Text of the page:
Northern Ireland news

‘Sectarian' reference in Holylands report not about GAA shirts, says author

Police on patrol in the Holylands area of south Belfast. Picture by Rebecca Black/PA
Brendan Hughes

THE author of a report on the Holylands which described football shirts as "sectarian symbols" has insisted this was not a reference to GAA tops.

The Holyland Transition study looked at ways to tackle issues in the mainly student area of south Belfast.

Among its recommendations, it said: "Discourage the wearing of sectarian symbols in the area such as football shirts."

The report only makes one other reference to football shirts, where it cites a 2008 report from Belfast City Council which suggested young people "from nearby Protestant/unionist areas such as Donegall Pass" felt uncomfortable entering student streets due to the presence of "GAA shirts, Celtic regalia and flags".

Read More: How to solve issues in Belfast's Holylands area

It adds that while there is no detailed census of the Holylands, events such as St Patrick's Day give a "perception that the area is dominated by nationalists".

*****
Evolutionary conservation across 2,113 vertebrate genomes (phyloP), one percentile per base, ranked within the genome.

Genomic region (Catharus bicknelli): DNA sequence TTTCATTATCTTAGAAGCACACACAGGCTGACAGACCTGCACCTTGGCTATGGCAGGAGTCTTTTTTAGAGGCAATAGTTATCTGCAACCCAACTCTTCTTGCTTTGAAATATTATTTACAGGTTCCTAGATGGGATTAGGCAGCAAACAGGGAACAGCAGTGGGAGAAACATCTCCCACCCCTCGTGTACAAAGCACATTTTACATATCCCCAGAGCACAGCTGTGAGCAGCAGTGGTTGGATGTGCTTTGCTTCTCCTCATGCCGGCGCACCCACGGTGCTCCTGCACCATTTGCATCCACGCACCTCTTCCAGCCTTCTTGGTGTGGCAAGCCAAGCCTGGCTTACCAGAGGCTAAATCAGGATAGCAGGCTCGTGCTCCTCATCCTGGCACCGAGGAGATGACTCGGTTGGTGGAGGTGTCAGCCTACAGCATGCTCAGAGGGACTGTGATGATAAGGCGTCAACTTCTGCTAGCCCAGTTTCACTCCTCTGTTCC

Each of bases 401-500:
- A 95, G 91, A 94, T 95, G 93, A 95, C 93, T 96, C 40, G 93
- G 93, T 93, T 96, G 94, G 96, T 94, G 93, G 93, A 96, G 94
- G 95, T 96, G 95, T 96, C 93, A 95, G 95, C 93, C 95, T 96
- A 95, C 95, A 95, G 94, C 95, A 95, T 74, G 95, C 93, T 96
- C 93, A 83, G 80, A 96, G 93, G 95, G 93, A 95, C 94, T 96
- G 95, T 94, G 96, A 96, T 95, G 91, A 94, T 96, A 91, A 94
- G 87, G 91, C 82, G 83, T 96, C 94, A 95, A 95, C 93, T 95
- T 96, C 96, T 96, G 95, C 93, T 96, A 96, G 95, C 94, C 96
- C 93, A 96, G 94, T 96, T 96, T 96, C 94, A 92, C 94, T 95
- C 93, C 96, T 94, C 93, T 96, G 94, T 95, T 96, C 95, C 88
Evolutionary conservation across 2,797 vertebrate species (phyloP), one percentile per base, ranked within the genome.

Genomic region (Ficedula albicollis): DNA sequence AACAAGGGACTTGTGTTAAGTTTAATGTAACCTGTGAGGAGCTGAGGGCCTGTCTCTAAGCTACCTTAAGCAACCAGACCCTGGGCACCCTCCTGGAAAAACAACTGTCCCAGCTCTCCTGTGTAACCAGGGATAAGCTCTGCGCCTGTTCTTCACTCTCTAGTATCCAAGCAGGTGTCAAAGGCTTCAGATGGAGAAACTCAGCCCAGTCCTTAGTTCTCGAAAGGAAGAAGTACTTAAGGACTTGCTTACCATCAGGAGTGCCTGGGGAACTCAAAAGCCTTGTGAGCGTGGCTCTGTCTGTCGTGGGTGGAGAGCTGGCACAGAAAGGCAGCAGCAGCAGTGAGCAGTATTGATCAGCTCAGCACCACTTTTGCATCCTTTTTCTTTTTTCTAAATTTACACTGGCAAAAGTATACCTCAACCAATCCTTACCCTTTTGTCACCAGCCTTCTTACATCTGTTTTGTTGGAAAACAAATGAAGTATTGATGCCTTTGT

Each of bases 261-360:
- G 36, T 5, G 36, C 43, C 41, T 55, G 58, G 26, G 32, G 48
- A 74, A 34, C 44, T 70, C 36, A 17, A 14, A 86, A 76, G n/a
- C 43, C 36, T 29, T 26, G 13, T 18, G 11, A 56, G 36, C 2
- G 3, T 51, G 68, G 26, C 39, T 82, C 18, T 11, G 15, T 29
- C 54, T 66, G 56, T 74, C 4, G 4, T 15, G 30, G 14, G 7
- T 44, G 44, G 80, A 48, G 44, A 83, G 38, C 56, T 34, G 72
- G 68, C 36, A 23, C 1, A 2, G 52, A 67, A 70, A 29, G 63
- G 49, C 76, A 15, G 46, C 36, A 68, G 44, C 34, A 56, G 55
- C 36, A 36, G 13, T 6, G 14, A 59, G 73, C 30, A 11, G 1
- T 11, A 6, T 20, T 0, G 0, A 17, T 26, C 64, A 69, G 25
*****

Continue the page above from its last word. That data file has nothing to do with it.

Commissioned by Forward South Partnership and published earlier this year, the Holyland Transition study was co-authored by Prof Paddy Gray and Ursula McAnulty.

Ian Knox cartoon 23/9/20 

Prof Gray, emeritus of housing at Ulster University, yesterday said the recommendations "culminated from interviews with a number of stakeholders that are outlined and reported in the document".

"The words 'football shirts' were anecdotally mentioned by residents and that's why this was included," he said.

He added: "I would need to look at the fieldwork again and chat to the co-author. From memory residents had raised the issue of Celtic and Rangers shirts being perceived as sectarian.

"The use of the words 'discourage the wearing of sectarian symbols in the area' was the purpose of the recommendation and football shirts used as an example.

"I can categorically confirm, however, that no-one suggested that GAA shirts were sectarian and this was never in the report."

Alliance councillor Emmet McDonough-Brown, who sits on Forward South's board, said: "This report contains many positive ideas for how to improve life in the Holyland but the suggestion that football tops are sectarian is difficult to reconcile.

"The sports or teams which people support should not be used as a means to determine community identity or be interpreted as a demarcator of territory."

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